Innovation Leadership Kryptonite — How To Know When To Fire Anti-Innovative Leaders
Building An Innovation Team? Who To Fire: The Five Personas Of Anti-Innovative Leaders
1. Survivors: Long tenured and demonstrating little to no curiosity, these are the types of leaders whose sole goal is to hang on to the status quo. When it comes to change, they seek evermore information versus transformation, and the only information or proof they seek when it comes to innovation is why NOT to do it. Survivors anchor their experiences to things that have failed and gone wrong, and their language to times where they’ve “saved the company from making a big mistake.” Fire.
2. Pragmatists: Like the Survivors, pragmatists are information seekers. They seek proof that the changes implied by innovations will be successful and demonstrate some legitimate curiosity about possibilities. But pragmatists are never satisfied when it comes to the world of “eventualities” versus the reliable world of past performance. Pragmatists love books and case studies and trot them out at every chance to look to the past to prove the future. However, if an idea is truly innovative, it necessarily has little to no precedence, and pragmatists will kill innovation, just as sure as survivors, through “death-by-committee.” Fire.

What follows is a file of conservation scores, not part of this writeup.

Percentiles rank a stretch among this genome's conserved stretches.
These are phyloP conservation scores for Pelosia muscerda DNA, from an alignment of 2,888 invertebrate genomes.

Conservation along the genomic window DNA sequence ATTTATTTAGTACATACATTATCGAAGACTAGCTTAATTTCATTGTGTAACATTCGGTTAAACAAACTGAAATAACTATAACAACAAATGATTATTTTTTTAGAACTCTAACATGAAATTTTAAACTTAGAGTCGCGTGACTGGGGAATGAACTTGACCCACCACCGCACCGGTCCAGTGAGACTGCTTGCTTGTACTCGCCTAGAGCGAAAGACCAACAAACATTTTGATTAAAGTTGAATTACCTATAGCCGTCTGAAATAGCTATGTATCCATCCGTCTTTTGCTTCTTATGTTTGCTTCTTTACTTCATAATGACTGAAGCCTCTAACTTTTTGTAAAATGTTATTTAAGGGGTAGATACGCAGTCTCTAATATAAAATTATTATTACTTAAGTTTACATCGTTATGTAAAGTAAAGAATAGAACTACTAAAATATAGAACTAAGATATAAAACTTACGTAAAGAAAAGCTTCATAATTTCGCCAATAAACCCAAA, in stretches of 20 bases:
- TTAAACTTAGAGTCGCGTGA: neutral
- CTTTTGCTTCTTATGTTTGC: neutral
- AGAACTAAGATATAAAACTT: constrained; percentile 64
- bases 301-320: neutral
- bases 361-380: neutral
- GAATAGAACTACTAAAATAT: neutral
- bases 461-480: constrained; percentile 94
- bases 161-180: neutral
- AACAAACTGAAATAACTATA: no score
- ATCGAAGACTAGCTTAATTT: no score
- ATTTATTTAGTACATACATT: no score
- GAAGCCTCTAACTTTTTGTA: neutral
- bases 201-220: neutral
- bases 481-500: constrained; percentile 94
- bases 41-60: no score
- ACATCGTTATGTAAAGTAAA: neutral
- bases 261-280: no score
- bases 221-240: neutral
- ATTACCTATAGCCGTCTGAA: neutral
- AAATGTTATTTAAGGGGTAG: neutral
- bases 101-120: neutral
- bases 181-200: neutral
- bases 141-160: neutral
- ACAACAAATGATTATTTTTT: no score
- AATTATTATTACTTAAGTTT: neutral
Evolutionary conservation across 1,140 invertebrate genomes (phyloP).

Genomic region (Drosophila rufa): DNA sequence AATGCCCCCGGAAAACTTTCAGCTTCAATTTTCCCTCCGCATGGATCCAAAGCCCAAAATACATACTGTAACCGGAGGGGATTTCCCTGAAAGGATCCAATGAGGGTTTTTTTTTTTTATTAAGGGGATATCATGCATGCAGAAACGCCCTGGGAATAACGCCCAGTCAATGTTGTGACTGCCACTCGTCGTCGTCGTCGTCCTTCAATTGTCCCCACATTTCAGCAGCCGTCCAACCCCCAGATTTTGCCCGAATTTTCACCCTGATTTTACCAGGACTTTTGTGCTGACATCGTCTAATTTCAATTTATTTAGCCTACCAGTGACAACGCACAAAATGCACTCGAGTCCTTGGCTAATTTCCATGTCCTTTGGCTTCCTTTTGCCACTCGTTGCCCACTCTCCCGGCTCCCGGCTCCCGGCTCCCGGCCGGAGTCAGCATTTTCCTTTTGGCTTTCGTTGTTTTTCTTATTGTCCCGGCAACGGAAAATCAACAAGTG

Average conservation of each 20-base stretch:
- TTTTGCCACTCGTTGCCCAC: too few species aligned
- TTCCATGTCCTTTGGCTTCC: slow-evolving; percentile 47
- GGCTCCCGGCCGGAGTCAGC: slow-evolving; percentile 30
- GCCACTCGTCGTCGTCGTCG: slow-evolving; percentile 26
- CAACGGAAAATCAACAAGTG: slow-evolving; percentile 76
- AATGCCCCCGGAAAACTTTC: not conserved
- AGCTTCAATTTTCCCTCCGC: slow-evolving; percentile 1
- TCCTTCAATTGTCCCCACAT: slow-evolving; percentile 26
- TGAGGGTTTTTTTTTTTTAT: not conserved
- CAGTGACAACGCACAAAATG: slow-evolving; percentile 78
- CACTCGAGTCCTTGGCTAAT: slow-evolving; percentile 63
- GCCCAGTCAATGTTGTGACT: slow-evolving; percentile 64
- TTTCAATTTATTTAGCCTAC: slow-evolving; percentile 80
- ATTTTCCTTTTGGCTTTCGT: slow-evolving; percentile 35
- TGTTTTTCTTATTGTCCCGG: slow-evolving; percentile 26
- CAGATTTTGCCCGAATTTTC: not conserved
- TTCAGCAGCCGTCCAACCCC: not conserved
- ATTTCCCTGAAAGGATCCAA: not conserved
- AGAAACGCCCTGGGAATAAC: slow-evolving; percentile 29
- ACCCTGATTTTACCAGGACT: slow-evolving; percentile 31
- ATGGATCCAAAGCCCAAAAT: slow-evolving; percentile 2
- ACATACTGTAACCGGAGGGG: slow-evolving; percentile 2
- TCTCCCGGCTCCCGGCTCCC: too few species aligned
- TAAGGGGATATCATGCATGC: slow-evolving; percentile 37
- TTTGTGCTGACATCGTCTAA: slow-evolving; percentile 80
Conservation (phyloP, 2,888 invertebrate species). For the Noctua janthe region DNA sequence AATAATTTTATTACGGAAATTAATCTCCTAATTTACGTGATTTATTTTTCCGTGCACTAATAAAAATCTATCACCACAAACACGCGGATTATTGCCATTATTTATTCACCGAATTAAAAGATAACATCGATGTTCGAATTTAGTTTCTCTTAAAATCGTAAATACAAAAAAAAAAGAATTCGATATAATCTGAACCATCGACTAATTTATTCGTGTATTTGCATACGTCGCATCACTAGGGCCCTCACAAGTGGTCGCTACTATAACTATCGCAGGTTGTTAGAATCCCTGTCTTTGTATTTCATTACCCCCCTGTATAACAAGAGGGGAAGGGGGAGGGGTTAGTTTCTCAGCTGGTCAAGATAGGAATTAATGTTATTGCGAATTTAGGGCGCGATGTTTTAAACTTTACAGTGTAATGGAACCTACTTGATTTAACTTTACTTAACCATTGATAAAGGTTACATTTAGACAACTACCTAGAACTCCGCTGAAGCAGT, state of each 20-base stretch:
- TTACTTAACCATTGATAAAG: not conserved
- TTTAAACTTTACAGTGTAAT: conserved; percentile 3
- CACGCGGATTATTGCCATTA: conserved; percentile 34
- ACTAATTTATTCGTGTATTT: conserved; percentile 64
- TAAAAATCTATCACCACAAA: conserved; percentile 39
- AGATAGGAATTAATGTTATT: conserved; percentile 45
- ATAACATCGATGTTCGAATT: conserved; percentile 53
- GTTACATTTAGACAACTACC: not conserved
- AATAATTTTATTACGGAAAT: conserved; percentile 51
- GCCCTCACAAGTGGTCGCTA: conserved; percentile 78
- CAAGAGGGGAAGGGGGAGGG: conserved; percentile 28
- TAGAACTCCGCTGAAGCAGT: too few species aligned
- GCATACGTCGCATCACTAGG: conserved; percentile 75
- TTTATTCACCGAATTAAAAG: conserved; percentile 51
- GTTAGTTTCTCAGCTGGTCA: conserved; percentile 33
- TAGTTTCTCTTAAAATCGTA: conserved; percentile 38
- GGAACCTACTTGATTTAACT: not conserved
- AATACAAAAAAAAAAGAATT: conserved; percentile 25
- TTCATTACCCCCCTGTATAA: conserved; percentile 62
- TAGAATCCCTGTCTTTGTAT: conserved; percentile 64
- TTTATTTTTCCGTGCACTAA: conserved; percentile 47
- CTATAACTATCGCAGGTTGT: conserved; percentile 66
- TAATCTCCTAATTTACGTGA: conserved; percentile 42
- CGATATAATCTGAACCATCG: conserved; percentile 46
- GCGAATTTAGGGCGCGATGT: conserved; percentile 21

3. Disruptors: Disruptors are the opposite extreme from survivors and pragmatists. Without a practical bone in their body, disruptors tend to chase every new idea that comes into their minds as if it were gospel, rallying the disenchanted to their cause, using dissent to create support. Often this feels like the legitimate actions of creating “burning platform,” but the disruptor seeks change as a platform for their career climbing rather than demonstrating any real curiosity over the validity of the idea or rallying cross-functional leaders to support the cause. Usually their efforts fail due to lack of proper stakeholder support, and then the language of the disruptor tends to focus on blaming people as barriers versus doing the hard work of finding truly vetted ideas as real opportunities. Fire.
4. Knowers: As mentioned in a previous article the construct of “Learner vs. Knower” is a straightforward distinction rooted in the work of Stanford psychologist Carol Dweck. The “knower” persona considers knowledge as power and shows a distinct lack of curiosity in the ideas of others. Recent research has uncovered an even more insidious side to “knower” behavior. In her book “Conversational Intelligence,” Judith Glaser shares how language and behavior typified by the knower actually shuts down the prefrontal cortexes of those interacting with them. Knower behavior literally causes the team to become dumber. Fire.
5. Victims: As documented and popularized by David Emerald in his great book “The Power of TED,” victim mentality and language is easy to identify. “Victims” are individuals who repeatedly fail to take accountability for their own role in the events of their life and career. Nothing is ever their fault and the world conspires to put them down and make them unsuccessful. The innovator mindset of possibility is the exact inverse of the victim mentality of impossibility. Fire.
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